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Raising awareness of Epilepsy

Published 20th May 2022, in Blog, News, News & Updates

Epilepsy Awareness Week runs from 24th to 29th May and to support this we’re highlighting some of the issues around this hidden disability.

At Living Options Devon we are committed to supporting people with hidden disabilities, and Epilepsy is one of these often invisible conditions.

So what is Epilepsy?

Epilepsy is a condition that affects the brain. When someone has epilepsy, it means they have a tendency to have epileptic seizures. Anyone can have a one-off seizure, but this doesn’t always mean they have epilepsy. Epilepsy is usually only diagnosed if a doctor thinks there’s a high chance that the person could have more seizures. Epilepsy can start at any age and there are many different types. Some types of epilepsy last for a limited time and the person eventually stops having seizures but for many people, epilepsy is a life-long condition.

You could be the 1 in 100

Epilepsy is a very common neurological condition and is one of the most common in the world. 

Quick facts

  • 600,000 people in the UK are affected by Epilepsy. Significantly more compared to:
    • only 145,000 who have Parkinson’s disease
    • only 130,000 who have Multiple Sclerosis (MS) 
  • Every day over 85 people in the UK are diagnosed with epilepsy 
  • 1 in 100 people in the UK will have epilepsy at some point in their life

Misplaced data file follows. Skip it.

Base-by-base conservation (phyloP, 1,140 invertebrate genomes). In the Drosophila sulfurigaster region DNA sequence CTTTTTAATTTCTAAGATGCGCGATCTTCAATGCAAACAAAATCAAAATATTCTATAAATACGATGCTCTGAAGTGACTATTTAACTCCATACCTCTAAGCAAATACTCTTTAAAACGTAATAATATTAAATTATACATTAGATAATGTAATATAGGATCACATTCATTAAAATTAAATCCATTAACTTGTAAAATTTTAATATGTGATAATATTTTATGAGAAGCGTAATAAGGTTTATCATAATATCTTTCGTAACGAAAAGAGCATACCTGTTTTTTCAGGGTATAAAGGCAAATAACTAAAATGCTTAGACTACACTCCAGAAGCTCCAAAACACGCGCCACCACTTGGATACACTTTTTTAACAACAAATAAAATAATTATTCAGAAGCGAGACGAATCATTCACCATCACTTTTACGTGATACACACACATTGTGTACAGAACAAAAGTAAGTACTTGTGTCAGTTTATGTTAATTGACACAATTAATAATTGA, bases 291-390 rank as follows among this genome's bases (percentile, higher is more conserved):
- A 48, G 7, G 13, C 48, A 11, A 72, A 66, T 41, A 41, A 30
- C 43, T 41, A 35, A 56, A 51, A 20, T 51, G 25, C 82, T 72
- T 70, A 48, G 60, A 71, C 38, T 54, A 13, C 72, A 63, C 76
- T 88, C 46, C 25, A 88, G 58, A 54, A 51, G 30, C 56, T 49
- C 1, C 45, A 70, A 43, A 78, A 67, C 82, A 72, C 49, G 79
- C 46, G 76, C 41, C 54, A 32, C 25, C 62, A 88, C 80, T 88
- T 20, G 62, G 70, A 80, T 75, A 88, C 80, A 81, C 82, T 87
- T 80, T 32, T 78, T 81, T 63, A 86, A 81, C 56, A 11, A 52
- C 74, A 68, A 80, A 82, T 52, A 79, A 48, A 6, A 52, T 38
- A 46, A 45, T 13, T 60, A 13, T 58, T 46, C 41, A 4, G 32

What causes Epilepsy?

Epilepsy can be caused by physical differences or changes in the brain:

  • Brain damage from an accident or illness
  • Brain tumours
  • Brain development, genetics, or a birth defect

Are there other types of seizures?

Yes. Many people who have epilepsy also have non-epileptic or ‘functional’ seizures. These are fits or episodes that can appear to be epileptic seizures but are in fact caused by psychological conditions such as trauma. This type of seizure is common in countries that have experienced war. 

Misconceptions about epilepsy

Not every person who has epilepsy is light-sensitive and is affected by flashing lights. Putting a spoon in the mouth of a person having a seizure is dangerous, do NOT put anything in their mouth. Not everyone who has a seizure loses consciousness and convulses or twitches. Not everyone who is diagnosed with epilepsy will have it for life. If you have epilepsy you may be able to continue to do normal things such as driving. Epilepsy is not a mental illness.

Quick facts

  • Only 1 in 100 people with epilepsy are affected by flashing lights
  • There are over 40 different types of epilepsy
  • 70% of people with epilepsy will become seizure-free with medication
  • Some people who have not had a seizure in 10 years have been able to stop taking epilepsy medication 

What to do when someone has a seizure

If a person collapses and appears to be having a seizure:

  • Do NOT restrain them
  • Do NOT put anything in their mouth, including food or drink
  • Remove any nearby object that could cause the person an injury.
  • Cushion their head
  • Check the time and make a note of when the seizure started and ended
  • Look for a medical bracelet or ID card which may have medication or emergency contact information on it